Hey guys. Some pretty interesting seismicity has been occurring lately. First off, there was a M4.6 (originally M4.7) yesterday off the coast of Maryland. Now this is not too crazy but is pretty dang notable since we never really see that many events around this size, in this area. Now the characteristics of this event are much more interesting than the rarity of it. Does the data provided possibly indicate some of type of large collapse off the coast of Maryland? Remember I am not a professional so I do not know for sure. However the evidence is quite compelling. We will take a look at the data for that earthquake and also look at the data for the M4.0 in Kansas and the recent Steamboat Geyser eruption last night. As usual, please click the title of this post or "read more" to continue (if you are not already on this post)...
M4.6 off the Coast of Maryland, USA
At 23:30UTC January 15, 2019 (which is also 6:30pm Eastern Time, same date) a M4.6 earthquake struck at 5.6km in depth off the coast of Maryland. The first image above is the USGS event page (as of 12:00pm PST, January 16, 2019) for the M4.6 off the coast of Maryland. The second image you see is the location of the M4.6, which was downgraded from M4.7. This event is not super rare, but is definitely notable. As you will also see in a second, this event was quite peculiar in the way the energy was dispersed. I have created my own personal event page for this earthquake under "Seismic Events 2", "East Coast, USA". Please CLICK HERE if you wish to view that. It shows slightly more data than I will on this blog post here.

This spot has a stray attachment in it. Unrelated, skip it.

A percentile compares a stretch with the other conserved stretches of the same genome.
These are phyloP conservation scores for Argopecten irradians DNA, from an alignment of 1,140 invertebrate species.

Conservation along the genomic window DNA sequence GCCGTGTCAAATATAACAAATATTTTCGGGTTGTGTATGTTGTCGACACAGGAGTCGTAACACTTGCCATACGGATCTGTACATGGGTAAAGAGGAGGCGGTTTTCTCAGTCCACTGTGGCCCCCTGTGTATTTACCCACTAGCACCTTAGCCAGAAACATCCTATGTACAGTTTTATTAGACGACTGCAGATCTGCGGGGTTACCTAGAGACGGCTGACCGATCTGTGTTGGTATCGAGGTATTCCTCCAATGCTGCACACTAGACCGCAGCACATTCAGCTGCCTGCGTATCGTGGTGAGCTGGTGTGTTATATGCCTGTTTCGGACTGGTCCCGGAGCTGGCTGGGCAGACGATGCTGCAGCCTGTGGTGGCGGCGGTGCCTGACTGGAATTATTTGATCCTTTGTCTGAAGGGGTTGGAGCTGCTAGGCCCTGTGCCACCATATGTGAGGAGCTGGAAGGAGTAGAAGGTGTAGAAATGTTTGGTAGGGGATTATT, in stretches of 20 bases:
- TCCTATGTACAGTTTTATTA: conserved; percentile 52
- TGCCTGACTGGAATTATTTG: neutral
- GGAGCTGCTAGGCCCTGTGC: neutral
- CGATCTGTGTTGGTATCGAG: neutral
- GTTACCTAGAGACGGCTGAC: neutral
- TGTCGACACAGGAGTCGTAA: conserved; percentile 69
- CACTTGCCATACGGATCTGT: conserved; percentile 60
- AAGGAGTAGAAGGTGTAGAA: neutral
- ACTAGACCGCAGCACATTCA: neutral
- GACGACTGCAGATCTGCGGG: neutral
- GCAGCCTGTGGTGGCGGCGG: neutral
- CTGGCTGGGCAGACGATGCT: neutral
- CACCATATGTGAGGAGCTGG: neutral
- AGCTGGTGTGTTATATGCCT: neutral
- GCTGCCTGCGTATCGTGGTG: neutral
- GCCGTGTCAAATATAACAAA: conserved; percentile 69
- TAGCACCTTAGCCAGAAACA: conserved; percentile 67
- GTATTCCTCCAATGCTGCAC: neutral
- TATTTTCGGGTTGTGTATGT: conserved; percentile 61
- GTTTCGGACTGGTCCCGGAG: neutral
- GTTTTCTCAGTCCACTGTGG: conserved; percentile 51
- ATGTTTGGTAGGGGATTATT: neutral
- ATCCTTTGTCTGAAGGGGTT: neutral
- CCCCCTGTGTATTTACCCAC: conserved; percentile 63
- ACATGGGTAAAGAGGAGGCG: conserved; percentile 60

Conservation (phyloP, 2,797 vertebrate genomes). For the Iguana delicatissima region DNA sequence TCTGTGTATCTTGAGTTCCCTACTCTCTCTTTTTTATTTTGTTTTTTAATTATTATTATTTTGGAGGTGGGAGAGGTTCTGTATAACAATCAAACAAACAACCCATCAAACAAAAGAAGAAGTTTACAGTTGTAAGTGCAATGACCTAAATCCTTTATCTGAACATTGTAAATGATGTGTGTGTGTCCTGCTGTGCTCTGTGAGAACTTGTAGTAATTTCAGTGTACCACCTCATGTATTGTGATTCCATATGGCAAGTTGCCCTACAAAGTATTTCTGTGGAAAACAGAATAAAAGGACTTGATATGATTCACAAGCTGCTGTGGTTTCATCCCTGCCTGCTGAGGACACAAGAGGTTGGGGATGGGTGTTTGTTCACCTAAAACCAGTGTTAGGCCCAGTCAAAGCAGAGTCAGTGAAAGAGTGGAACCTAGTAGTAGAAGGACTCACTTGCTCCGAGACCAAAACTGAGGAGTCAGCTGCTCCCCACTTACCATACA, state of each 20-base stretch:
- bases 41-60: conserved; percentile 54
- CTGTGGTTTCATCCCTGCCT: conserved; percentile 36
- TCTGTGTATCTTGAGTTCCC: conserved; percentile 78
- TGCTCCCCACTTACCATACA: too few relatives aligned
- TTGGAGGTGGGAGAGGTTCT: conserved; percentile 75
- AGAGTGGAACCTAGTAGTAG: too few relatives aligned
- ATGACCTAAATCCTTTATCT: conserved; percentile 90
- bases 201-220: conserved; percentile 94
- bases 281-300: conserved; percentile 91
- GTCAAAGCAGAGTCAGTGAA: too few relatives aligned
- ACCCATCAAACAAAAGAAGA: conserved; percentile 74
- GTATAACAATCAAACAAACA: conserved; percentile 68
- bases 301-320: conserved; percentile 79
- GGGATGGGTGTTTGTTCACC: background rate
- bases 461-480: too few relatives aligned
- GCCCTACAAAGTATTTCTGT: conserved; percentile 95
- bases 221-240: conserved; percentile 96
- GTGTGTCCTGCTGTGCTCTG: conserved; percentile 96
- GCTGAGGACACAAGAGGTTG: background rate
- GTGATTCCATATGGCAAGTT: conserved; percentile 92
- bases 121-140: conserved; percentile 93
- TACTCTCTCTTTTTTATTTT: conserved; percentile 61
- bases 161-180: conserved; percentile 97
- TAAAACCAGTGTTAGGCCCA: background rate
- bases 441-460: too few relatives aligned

Below is the 3-plot image I generated using SWARM and data obtained from IRIS for this M4.6 earthquake. Station S61A is the closest station to this event's location.
Notice the strange characteristics and the dominant frequencies below 5Hz? This was for sure a very interesting event. Also note the frequency range of the spectrogram is higher than what I usually set. To me, this event almost looked like some type of volcanic eruption or collapse. So I decided to do some digging.
Below you will first see the moment tensor of one of the volcanic eruptions that occurred at Kilauea during the mid-2018 eruptions in Hawaii. Just a heads up, I am not the best at reading moment tensors. But I am getting better! Moment tensors can assist scientists in discovering in which way the energy was dispersed from any given event. They look very odd and are sometimes called "beachballs". I wanted to compare the moment tensor "beachball" from the Kilauea eruptions to the M4.6 that just occurred off the coast of Maryland. What I found is quite intriguing!
Notice how on the "beachball" above that it appears this volcanic eruption spread out its energy almost equally in all directions? Well check out the moment tensor for the M4.6, shown directly below.
Notice how this moment tensor looks very similar to the one from the Kilauea eruption, but almost completely opposite? Instead of the energy spreading out in all directions, it almost looks like the energy collapsed in on itself. Could this indicate that this was not a normal tectonic event? Could this indicate that the M4.6 off the coast of Maryland was some type of collapse event? I wholeheartedly believe so. Remember though I am still learning how to read moment tensors. But from what I have seen, this does appear to be some type of collapse event.